In this predominantly digital age, image processing, keywording and captioning seem to take up an inordinate amount of time, and this isn’t looking like abating any time soon, not least with Alamy’s constant revision of how they want images keyworded. Having recently been invited to contribute to Getty’s Image Bank collection, I expect I’ll be busy submitting more images there before I get round to giving my own site the revamp it desperately needs.

Your work has been published in a lot of magazines, including prestigious glossies and travel guides. What advice can you give any photographer aspiring to break into these markets?

Although the marketplace seems to have changed a lot, there is still a lot to be said for developing relationships and maintaining rapport with prospective and existing clients. I used to spend a great deal of time contacting companies directly, and managed to get material published as a consequence.

Although it is important to build up a track record with well-known publications, don’t short-sell yourself in the process. Over the past few years publishers, like photographers, have embraced the age of the digital image and now source most of their material online through numerous outlets.

Stock imagery is also much more accessible than it used to be, and getting images into digital libraries is a relatively simple and potentially worthwhile investment. Remember that your images are your creation, yours forever, and should represent an ongoing stream of income if marketed appropriately.

So again, don’t sell yourself short by throwing your travel imagery into inappropriate agencies such as microstock sites, and be wary at licencing your top-notch output as Royalty Free. Aim higher and see where it takes you. Good imagery can sell for tens of thousands of dollars, but many photographers, and consequently many image-buyers, seem to value it at little more than a pack of peanuts.

Photographic competitions represent another way of getting noticed by publishers, but watch the small print – many ‘competitions’ represent little more than copyright-grabs aimed to primarily benefit the organisers by way of providing them with free images into perpetuity. Do not relinquish your copyright under any circumstances.

Another worthwhile avenue to explore is to offer your services to a charity working in the developing world. Although the organisation will likely want exclusive, and hopefully time-limited rights to use your work, you can gain access to interesting parts of the world and valuable experience in the process.

Work towards getting a good portfolio together, publish it online, and use it to maintain the attention of publishers when you contact them. Travel publications are usually destination-driven, so preparing lightbox-links by destination will likely prove useful. Editors working on an article or title will usually have a pre-prepared list of things they wish to illustrate in their publication.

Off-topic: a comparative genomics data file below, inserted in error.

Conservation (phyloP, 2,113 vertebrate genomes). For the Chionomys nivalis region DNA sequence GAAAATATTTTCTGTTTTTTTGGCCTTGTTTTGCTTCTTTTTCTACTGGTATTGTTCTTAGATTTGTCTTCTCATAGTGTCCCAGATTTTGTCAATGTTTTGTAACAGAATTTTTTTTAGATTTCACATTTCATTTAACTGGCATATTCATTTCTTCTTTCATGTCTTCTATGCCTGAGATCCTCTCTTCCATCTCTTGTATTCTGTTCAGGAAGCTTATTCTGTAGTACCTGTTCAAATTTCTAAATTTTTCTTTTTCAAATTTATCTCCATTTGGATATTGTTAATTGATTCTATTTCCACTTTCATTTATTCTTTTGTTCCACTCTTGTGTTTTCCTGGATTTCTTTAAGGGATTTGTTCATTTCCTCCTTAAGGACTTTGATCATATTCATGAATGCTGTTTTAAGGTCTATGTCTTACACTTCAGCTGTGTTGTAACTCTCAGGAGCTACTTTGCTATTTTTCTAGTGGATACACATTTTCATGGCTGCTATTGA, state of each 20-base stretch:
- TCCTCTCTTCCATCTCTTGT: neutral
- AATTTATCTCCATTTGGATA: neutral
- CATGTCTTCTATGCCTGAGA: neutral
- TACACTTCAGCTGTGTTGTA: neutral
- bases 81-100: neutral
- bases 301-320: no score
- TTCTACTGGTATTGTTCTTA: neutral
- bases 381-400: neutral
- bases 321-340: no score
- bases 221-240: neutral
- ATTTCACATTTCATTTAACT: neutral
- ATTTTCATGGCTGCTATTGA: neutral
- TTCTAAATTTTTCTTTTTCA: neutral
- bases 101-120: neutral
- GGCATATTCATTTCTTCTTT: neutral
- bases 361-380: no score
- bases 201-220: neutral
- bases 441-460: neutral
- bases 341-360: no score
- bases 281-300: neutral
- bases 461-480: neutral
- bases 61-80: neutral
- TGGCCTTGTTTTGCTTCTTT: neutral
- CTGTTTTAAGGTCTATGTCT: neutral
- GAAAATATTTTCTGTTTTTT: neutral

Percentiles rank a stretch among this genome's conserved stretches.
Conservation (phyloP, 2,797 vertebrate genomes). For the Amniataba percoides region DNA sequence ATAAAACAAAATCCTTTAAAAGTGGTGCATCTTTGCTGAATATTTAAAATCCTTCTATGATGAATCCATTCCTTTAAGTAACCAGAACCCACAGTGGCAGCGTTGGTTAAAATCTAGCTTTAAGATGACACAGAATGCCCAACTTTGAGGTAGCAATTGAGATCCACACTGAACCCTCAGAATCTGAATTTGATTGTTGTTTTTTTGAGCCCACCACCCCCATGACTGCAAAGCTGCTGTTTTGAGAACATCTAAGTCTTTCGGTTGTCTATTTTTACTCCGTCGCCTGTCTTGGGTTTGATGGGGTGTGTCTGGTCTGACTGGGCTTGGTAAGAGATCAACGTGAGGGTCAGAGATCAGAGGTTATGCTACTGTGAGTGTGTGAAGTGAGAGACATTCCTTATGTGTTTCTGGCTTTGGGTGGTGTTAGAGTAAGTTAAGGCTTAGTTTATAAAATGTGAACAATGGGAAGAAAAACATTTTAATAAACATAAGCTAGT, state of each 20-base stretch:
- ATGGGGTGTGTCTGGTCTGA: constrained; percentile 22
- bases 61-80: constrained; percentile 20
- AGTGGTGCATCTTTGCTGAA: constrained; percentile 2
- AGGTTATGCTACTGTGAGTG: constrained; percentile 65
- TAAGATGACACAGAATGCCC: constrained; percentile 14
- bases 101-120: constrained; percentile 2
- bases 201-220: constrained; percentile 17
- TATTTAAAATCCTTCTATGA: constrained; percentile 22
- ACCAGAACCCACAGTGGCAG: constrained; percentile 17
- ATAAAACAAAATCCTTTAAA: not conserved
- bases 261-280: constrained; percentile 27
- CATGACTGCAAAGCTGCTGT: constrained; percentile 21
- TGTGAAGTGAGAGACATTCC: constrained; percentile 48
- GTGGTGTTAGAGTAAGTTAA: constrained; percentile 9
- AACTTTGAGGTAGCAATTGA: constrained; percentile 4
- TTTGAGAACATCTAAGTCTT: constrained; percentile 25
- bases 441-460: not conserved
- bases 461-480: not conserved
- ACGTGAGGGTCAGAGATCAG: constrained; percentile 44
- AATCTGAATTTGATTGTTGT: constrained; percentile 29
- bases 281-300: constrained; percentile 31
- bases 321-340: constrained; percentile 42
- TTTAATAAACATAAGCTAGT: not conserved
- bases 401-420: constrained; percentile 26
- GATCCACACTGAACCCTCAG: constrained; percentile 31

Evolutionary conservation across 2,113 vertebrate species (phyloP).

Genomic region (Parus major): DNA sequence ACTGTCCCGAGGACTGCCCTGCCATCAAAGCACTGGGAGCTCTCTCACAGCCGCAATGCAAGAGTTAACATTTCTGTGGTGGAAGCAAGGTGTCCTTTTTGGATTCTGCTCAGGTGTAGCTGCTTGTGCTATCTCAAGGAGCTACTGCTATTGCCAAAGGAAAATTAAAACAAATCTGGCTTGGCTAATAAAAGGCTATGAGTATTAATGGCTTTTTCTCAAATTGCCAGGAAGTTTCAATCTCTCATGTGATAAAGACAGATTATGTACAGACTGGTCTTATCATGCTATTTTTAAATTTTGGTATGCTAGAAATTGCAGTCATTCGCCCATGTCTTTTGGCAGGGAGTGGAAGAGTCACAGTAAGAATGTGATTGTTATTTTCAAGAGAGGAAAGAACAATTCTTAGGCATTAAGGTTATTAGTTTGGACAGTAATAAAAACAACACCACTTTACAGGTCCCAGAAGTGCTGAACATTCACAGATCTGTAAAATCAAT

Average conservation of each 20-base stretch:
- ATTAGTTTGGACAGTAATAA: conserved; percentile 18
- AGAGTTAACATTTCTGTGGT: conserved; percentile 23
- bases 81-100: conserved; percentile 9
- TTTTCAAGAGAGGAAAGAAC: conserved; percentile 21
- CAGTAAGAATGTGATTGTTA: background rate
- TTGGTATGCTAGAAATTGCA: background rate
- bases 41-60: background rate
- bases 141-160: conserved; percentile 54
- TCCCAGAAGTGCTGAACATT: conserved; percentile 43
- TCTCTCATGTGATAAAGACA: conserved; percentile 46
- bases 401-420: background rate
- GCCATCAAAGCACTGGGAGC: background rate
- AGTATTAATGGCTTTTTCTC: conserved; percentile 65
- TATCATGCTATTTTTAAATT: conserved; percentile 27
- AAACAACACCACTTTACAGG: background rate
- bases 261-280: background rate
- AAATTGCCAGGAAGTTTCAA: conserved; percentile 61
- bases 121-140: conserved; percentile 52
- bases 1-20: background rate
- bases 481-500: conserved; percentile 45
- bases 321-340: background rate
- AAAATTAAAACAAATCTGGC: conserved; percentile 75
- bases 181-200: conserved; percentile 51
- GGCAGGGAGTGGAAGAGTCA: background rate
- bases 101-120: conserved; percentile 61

If you are invited to contribute on the strength of your portfolio, be professional, not just in respect of the images you send them, but the manner in which you conduct yourself. Adhere to briefs and deadlines, edit tightly and caption your work accurately and concisely. Build up a track record and use examples of your published work to win more work.

If the direct approach yields little success, target more effort in getting your work into libraries. Picture editors have millions of images to choose from online, so unless you have a comprehensive spread of material, it is unlikely that they are going to find what they need from one source alone. Find a niche subject that interests you and concentrate in building an archive and a reputation on that basis.

Not that it should necessarily be your guiding light, but bear in mind that most commercial clients are willing to pay more for uplifting and inspirational imagery. Returns per image has taken a major dive in recent years so be prepared for a bumpy ride.

Finally, I need to mention something often said – consider photojournalism as an option. A lot of writers also market themselves as photographers, and if you can truly do both, and do both well, then such a complementary set of skills could barely be more rewarding – selling self-illustrated articles gives you a double slice of the pie.

What tips can you give for understanding and interacting with the local people that photographers come across in their travels?

It is true that approaching a stranger and asking if you can photograph them requires a certain degree of confidence. If you don’t speak the local language, try and learn at least a few simple words – this helps break the ice, and does so by showing respect for your subject and an interest in their culture. Be friendly (yet always respectful) and try using hand gestures to indicate your photographic intentions.

Another good way to break the ice is to buy something from someone or engage their services – a market vendor or a rickshaw driver for instance – it really is as simple as it sounds as you’ve already set up a relationship, albeit one based on a simple commercial transaction. Try and strike up a rapport with people – showing postcards, or photographs of home and family can also help break down social barriers.